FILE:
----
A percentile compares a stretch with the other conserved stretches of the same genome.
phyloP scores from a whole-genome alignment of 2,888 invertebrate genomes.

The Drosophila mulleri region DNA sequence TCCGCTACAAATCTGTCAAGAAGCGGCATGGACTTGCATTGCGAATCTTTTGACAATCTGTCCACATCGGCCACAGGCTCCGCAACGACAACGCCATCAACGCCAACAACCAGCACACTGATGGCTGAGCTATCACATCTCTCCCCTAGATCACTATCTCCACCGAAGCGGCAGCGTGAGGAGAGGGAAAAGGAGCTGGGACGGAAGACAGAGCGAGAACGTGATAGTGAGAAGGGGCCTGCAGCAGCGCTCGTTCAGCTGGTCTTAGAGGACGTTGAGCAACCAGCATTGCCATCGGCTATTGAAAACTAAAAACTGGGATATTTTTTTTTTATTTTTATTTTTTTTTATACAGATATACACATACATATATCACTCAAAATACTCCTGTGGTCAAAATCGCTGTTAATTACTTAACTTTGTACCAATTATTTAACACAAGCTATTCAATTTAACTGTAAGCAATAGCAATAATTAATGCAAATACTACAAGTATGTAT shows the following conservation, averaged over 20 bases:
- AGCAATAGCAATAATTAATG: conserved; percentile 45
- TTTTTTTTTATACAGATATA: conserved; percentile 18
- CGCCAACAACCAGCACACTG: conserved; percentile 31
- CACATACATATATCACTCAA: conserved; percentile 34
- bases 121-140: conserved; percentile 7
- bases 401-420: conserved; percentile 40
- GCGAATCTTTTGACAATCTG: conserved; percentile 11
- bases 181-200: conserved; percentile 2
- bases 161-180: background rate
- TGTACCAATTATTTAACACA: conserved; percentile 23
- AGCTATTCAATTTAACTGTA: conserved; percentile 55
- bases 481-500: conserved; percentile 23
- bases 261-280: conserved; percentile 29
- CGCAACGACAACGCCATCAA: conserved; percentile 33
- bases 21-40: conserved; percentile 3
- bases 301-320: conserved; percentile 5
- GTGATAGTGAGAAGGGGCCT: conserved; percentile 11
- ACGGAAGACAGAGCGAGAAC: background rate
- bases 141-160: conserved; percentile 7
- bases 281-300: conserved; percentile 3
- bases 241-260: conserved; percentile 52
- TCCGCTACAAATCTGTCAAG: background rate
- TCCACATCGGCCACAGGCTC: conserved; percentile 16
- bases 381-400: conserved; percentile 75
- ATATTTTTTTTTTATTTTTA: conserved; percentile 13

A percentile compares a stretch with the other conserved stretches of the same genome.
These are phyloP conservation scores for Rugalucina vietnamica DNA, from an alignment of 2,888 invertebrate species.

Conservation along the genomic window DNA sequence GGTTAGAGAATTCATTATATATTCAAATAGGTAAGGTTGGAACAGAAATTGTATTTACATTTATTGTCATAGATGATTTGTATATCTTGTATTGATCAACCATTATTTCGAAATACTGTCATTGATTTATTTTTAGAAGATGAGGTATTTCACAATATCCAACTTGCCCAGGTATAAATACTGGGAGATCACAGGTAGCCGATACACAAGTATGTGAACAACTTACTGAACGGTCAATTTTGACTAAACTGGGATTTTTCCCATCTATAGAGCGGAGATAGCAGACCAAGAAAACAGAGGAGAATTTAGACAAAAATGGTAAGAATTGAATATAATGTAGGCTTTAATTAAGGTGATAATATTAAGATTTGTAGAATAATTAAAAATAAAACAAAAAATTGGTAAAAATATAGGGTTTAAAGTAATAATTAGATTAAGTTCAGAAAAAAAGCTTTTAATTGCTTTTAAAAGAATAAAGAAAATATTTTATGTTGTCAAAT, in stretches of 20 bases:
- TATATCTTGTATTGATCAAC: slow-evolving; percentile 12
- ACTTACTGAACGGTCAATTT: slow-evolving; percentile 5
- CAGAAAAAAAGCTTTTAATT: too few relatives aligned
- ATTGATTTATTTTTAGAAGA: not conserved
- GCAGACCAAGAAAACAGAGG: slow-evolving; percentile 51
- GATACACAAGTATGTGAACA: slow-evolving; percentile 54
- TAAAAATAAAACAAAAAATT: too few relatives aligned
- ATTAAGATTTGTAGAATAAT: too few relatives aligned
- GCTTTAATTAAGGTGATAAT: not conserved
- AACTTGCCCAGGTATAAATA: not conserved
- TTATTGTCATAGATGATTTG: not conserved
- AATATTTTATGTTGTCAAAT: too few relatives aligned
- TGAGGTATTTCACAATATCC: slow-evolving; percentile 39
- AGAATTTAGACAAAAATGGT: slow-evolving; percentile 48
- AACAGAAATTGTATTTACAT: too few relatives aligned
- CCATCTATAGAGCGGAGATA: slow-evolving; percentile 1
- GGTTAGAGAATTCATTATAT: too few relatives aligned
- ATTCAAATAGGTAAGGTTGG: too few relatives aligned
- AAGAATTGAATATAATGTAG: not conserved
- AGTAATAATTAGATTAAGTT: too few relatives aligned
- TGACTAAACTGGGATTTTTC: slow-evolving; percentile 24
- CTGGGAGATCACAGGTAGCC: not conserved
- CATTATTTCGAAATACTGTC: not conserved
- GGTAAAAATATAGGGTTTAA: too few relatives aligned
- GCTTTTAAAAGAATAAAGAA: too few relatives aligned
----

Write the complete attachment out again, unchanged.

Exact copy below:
A percentile compares a stretch with the other conserved stretches of the same genome.
phyloP scores from a whole-genome alignment of 2,888 invertebrate genomes.

The Drosophila mulleri region DNA sequence TCCGCTACAAATCTGTCAAGAAGCGGCATGGACTTGCATTGCGAATCTTTTGACAATCTGTCCACATCGGCCACAGGCTCCGCAACGACAACGCCATCAACGCCAACAACCAGCACACTGATGGCTGAGCTATCACATCTCTCCCCTAGATCACTATCTCCACCGAAGCGGCAGCGTGAGGAGAGGGAAAAGGAGCTGGGACGGAAGACAGAGCGAGAACGTGATAGTGAGAAGGGGCCTGCAGCAGCGCTCGTTCAGCTGGTCTTAGAGGACGTTGAGCAACCAGCATTGCCATCGGCTATTGAAAACTAAAAACTGGGATATTTTTTTTTTATTTTTATTTTTTTTTATACAGATATACACATACATATATCACTCAAAATACTCCTGTGGTCAAAATCGCTGTTAATTACTTAACTTTGTACCAATTATTTAACACAAGCTATTCAATTTAACTGTAAGCAATAGCAATAATTAATGCAAATACTACAAGTATGTAT shows the following conservation, averaged over 20 bases:
- AGCAATAGCAATAATTAATG: conserved; percentile 45
- TTTTTTTTTATACAGATATA: conserved; percentile 18
- CGCCAACAACCAGCACACTG: conserved; percentile 31
- CACATACATATATCACTCAA: conserved; percentile 34
- bases 121-140: conserved; percentile 7
- bases 401-420: conserved; percentile 40
- GCGAATCTTTTGACAATCTG: conserved; percentile 11
- bases 181-200: conserved; percentile 2
- bases 161-180: background rate
- TGTACCAATTATTTAACACA: conserved; percentile 23
- AGCTATTCAATTTAACTGTA: conserved; percentile 55
- bases 481-500: conserved; percentile 23
- bases 261-280: conserved; percentile 29
- CGCAACGACAACGCCATCAA: conserved; percentile 33
- bases 21-40: conserved; percentile 3
- bases 301-320: conserved; percentile 5
- GTGATAGTGAGAAGGGGCCT: conserved; percentile 11
- ACGGAAGACAGAGCGAGAAC: background rate
- bases 141-160: conserved; percentile 7
- bases 281-300: conserved; percentile 3
- bases 241-260: conserved; percentile 52
- TCCGCTACAAATCTGTCAAG: background rate
- TCCACATCGGCCACAGGCTC: conserved; percentile 16
- bases 381-400: conserved; percentile 75
- ATATTTTTTTTTTATTTTTA: conserved; percentile 13

A percentile compares a stretch with the other conserved stretches of the same genome.
These are phyloP conservation scores for Rugalucina vietnamica DNA, from an alignment of 2,888 invertebrate species.

Conservation along the genomic window DNA sequence GGTTAGAGAATTCATTATATATTCAAATAGGTAAGGTTGGAACAGAAATTGTATTTACATTTATTGTCATAGATGATTTGTATATCTTGTATTGATCAACCATTATTTCGAAATACTGTCATTGATTTATTTTTAGAAGATGAGGTATTTCACAATATCCAACTTGCCCAGGTATAAATACTGGGAGATCACAGGTAGCCGATACACAAGTATGTGAACAACTTACTGAACGGTCAATTTTGACTAAACTGGGATTTTTCCCATCTATAGAGCGGAGATAGCAGACCAAGAAAACAGAGGAGAATTTAGACAAAAATGGTAAGAATTGAATATAATGTAGGCTTTAATTAAGGTGATAATATTAAGATTTGTAGAATAATTAAAAATAAAACAAAAAATTGGTAAAAATATAGGGTTTAAAGTAATAATTAGATTAAGTTCAGAAAAAAAGCTTTTAATTGCTTTTAAAAGAATAAAGAAAATATTTTATGTTGTCAAAT, in stretches of 20 bases:
- TATATCTTGTATTGATCAAC: slow-evolving; percentile 12
- ACTTACTGAACGGTCAATTT: slow-evolving; percentile 5
- CAGAAAAAAAGCTTTTAATT: too few relatives aligned
- ATTGATTTATTTTTAGAAGA: not conserved
- GCAGACCAAGAAAACAGAGG: slow-evolving; percentile 51
- GATACACAAGTATGTGAACA: slow-evolving; percentile 54
- TAAAAATAAAACAAAAAATT: too few relatives aligned
- ATTAAGATTTGTAGAATAAT: too few relatives aligned
- GCTTTAATTAAGGTGATAAT: not conserved
- AACTTGCCCAGGTATAAATA: not conserved
- TTATTGTCATAGATGATTTG: not conserved
- AATATTTTATGTTGTCAAAT: too few relatives aligned
- TGAGGTATTTCACAATATCC: slow-evolving; percentile 39
- AGAATTTAGACAAAAATGGT: slow-evolving; percentile 48
- AACAGAAATTGTATTTACAT: too few relatives aligned
- CCATCTATAGAGCGGAGATA: slow-evolving; percentile 1
- GGTTAGAGAATTCATTATAT: too few relatives aligned
- ATTCAAATAGGTAAGGTTGG: too few relatives aligned
- AAGAATTGAATATAATGTAG: not conserved
- AGTAATAATTAGATTAAGTT: too few relatives aligned
- TGACTAAACTGGGATTTTTC: slow-evolving; percentile 24
- CTGGGAGATCACAGGTAGCC: not conserved
- CATTATTTCGAAATACTGTC: not conserved
- GGTAAAAATATAGGGTTTAA: too few relatives aligned
- GCTTTTAAAAGAATAAAGAA: too few relatives aligned